Democratic divide over spending priorities tests Biden's deal-making skills
Biden and White House officials have signaled they expect the spending bill to shrink from $3.5 trillion to $2 trillion and cautioned progressives the smaller number is not negotiable. The president also met on Tuesday with moderate Democratic senators Joe Manchin and Krysten Sinema who have voiced concern about the size of the bill and pushed Biden to reduce the original cost.
U.S. President Joe Biden's negotiating skills, honed over his decades in Congress, were put to a serious test on Tuesday as he sought to get warring Democratic factions to agree on massive spending and infrastructure bills. U.S. House of Representatives Speaker Nancy Pelosi has set Oct. 31 as the deadline for the House to pass a $1.2 trillion infrastructure deal that the Senate has already approved and has broad bipartisan support. But that deadline has looked increasingly unrealistic, according to sources briefed on negotiations inside and outside the White House.
Biden met on Tuesday with a group of House progressive lawmakers including Representative Pramilia Jayapal, chair of the progressive caucus. The bloc has been unwilling to pass the infrastructure bill unless it is coupled with a $3.5 trillion budget bill that would fund Biden's campaign pledges on climate, inequality and social programs. Biden and White House officials have signaled they expect the spending bill to shrink from $3.5 trillion to $2 trillion and cautioned progressives the smaller number is not negotiable.
The president also met on Tuesday with moderate Democratic senators Joe Manchin and Krysten Sinema who have voiced concern about the size of the bill and pushed Biden to reduce the original cost. White House spokeswoman Jen Psaki said progress was made in the meeting with Manchin and Sinema, and that the various factions are "coming closer to a path forward."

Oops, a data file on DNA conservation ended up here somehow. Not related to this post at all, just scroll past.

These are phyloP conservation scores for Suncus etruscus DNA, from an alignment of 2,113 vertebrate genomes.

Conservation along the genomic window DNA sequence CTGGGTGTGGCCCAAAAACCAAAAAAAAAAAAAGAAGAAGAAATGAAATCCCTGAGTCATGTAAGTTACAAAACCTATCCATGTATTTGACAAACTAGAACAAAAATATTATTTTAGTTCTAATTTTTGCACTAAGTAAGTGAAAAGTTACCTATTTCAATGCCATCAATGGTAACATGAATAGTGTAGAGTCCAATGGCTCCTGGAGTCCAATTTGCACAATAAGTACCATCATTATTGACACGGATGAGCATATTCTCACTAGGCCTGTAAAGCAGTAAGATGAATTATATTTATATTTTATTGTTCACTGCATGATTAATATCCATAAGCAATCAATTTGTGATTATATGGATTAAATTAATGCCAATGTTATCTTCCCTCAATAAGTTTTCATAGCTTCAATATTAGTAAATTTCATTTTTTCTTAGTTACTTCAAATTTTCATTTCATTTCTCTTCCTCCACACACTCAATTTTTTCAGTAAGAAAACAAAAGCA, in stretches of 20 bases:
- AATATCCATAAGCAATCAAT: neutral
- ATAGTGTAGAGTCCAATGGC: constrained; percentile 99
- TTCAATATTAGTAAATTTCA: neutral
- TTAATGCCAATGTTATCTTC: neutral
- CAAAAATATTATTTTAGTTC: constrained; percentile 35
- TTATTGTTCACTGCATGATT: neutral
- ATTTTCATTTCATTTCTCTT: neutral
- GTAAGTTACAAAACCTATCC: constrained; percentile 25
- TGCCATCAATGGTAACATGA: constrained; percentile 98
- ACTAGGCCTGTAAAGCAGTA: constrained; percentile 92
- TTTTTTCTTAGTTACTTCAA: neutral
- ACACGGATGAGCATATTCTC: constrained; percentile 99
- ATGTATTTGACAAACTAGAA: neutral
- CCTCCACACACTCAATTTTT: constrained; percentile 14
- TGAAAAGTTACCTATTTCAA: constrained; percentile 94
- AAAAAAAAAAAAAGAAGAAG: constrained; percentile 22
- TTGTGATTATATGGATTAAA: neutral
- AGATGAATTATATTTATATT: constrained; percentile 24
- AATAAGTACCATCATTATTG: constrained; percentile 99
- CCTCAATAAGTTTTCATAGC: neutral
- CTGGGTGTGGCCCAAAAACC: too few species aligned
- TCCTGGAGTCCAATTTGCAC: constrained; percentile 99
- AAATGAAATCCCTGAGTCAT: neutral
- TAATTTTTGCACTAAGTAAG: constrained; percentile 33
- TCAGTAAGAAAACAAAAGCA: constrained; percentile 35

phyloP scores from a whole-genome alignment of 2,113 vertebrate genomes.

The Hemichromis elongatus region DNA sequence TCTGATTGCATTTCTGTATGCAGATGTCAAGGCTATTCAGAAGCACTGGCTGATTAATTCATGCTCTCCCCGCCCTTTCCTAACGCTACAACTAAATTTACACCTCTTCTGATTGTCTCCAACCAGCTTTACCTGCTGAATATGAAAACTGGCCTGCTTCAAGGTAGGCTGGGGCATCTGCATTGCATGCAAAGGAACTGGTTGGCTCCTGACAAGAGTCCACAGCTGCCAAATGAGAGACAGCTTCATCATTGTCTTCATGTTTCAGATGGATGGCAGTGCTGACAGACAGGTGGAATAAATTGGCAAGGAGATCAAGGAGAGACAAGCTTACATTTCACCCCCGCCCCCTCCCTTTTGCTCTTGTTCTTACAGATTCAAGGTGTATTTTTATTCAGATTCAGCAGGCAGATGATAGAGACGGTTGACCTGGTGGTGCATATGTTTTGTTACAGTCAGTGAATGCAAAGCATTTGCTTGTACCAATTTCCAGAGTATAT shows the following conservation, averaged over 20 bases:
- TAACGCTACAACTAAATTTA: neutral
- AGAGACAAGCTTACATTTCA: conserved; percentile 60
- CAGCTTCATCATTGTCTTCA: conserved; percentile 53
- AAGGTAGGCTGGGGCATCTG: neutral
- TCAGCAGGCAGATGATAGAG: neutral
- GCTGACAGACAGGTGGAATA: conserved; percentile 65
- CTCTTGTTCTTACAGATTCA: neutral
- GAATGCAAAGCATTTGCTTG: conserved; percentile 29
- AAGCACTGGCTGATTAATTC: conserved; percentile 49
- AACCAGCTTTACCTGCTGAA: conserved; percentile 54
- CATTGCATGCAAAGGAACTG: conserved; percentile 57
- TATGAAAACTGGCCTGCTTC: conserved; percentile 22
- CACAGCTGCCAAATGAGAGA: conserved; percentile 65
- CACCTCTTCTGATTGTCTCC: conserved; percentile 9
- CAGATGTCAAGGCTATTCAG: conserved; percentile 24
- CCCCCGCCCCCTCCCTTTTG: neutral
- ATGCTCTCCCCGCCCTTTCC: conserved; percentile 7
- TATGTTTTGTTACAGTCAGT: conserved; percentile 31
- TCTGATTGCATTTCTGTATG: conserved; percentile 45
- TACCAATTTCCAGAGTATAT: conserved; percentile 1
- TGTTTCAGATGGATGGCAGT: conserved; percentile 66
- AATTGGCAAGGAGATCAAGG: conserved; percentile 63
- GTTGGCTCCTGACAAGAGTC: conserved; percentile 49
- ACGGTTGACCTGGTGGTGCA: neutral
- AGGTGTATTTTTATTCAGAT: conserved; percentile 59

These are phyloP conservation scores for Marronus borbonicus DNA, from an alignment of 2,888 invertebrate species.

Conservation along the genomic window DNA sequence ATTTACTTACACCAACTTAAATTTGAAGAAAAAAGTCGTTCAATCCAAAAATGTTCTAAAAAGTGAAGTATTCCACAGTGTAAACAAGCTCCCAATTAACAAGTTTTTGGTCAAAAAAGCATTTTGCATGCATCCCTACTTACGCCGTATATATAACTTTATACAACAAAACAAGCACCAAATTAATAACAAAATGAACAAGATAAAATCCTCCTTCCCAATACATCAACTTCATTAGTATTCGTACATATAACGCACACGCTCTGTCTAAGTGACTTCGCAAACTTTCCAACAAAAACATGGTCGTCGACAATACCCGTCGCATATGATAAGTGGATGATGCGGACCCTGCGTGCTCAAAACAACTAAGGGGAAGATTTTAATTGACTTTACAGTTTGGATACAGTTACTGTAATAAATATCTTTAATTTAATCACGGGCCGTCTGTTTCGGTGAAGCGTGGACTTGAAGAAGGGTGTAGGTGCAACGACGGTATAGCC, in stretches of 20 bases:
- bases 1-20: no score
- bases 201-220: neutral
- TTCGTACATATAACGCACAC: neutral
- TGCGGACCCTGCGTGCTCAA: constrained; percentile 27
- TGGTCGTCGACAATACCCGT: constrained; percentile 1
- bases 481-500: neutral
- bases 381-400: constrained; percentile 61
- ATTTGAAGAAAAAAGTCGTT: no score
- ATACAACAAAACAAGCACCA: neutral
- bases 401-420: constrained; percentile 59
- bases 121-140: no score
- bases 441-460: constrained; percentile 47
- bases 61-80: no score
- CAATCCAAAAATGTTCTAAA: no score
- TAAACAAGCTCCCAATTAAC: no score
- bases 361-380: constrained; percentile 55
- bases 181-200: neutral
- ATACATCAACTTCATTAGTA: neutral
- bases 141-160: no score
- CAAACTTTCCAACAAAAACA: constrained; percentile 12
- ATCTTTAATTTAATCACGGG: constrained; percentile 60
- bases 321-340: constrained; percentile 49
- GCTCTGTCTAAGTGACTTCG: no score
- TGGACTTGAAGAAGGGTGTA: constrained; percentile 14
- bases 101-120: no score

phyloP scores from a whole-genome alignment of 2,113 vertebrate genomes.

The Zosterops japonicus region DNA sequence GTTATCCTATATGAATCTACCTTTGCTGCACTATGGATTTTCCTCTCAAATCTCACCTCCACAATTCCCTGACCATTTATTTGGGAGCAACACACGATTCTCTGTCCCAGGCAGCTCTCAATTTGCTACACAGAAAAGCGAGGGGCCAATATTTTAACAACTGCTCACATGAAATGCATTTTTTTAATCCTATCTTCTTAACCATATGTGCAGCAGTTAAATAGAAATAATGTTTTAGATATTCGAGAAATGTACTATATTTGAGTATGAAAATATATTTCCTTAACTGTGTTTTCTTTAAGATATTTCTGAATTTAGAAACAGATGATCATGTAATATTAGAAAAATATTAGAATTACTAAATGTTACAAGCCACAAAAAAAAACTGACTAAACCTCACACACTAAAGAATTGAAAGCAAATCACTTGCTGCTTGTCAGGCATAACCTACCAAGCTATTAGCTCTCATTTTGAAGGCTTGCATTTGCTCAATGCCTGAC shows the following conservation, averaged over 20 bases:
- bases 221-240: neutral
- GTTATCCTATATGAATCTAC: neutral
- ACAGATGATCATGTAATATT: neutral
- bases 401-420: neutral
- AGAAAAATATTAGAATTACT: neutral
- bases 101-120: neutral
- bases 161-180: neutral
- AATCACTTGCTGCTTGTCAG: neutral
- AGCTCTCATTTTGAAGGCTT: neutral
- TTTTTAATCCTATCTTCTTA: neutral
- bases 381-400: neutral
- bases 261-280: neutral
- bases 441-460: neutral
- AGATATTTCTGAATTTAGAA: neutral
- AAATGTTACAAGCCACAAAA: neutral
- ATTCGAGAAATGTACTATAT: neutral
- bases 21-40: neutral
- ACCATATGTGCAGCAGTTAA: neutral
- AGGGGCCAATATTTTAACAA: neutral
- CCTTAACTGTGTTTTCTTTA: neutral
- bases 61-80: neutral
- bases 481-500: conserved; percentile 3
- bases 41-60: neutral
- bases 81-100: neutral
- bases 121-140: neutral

Biden was due to meet with another group of moderates including Senator Mark Warner later on Tuesday. Senate Majority Leader Chuck Schumer said Democrats aim to reach a framework deal this week. Speaking to reporters following a closed-door lunch with fellow Democrats and two independents who align with them, he said: "There was universal agreement in that room that we have to come to an agreement and we want to get it done this week."
One of Biden's major selling points in last year's presidential campaign was his ability to find a middle ground at a time of deep political polarization, touting his 36 years as a moderate Democratic U.S. senator from Delaware. Weeks of negotiations, which White House officials say have been productive, have nonetheless failed to bridge the gap on the spending bill. Biden said on Oct. 1 that he would find an agreement "whether it's in six minutes, six days or in six weeks," but White House officials are increasingly concerned as the weeks tick by.
Administration officials have steadfastly refused to provide details on specific components of the package - and potential tradeoffs - arguing that they do not want to negotiate in public. Psaki said Biden is feeling an urgency to move the process forward.
"These are serious policy discussions, often on nitty gritty details. They are not duels between factions of the party...The president is basing this approach on five decades in Washington, which is a pretty good guide on how to get things done," she said. CLIMATE PLAN UNRESOLVED
It is looking increasingly likely Biden could be forced to go to a climate summit in Glasgow in early November without a key piece of the legislation confirmed - billions of dollars in spending he wants for his climate agenda. The lack of concrete U.S. legislative changes on climate could thwart Biden's drive to convince the world that "America is back" and an international player again after Republican Donald Trump's four years of divisive global politics.
A senior administration official pushed back against the notion that failure to reach an agreement before the G20 leaders summit in Rome in late October and the global talks on climate in early November would undermine Biden's credibility. "We're in the middle of this process. It's ongoing. People can see that," said the official. Manchin, the West Virginia senator, said on Tuesday he is not talking about a carbon tax in negotiations over the spending and infrastructure bills, even as some of his fellow Democrats in the Senate support it as a way to fight climate change.
(This story has not been edited by Devdiscourse staff and is auto-generated from a syndicated feed.)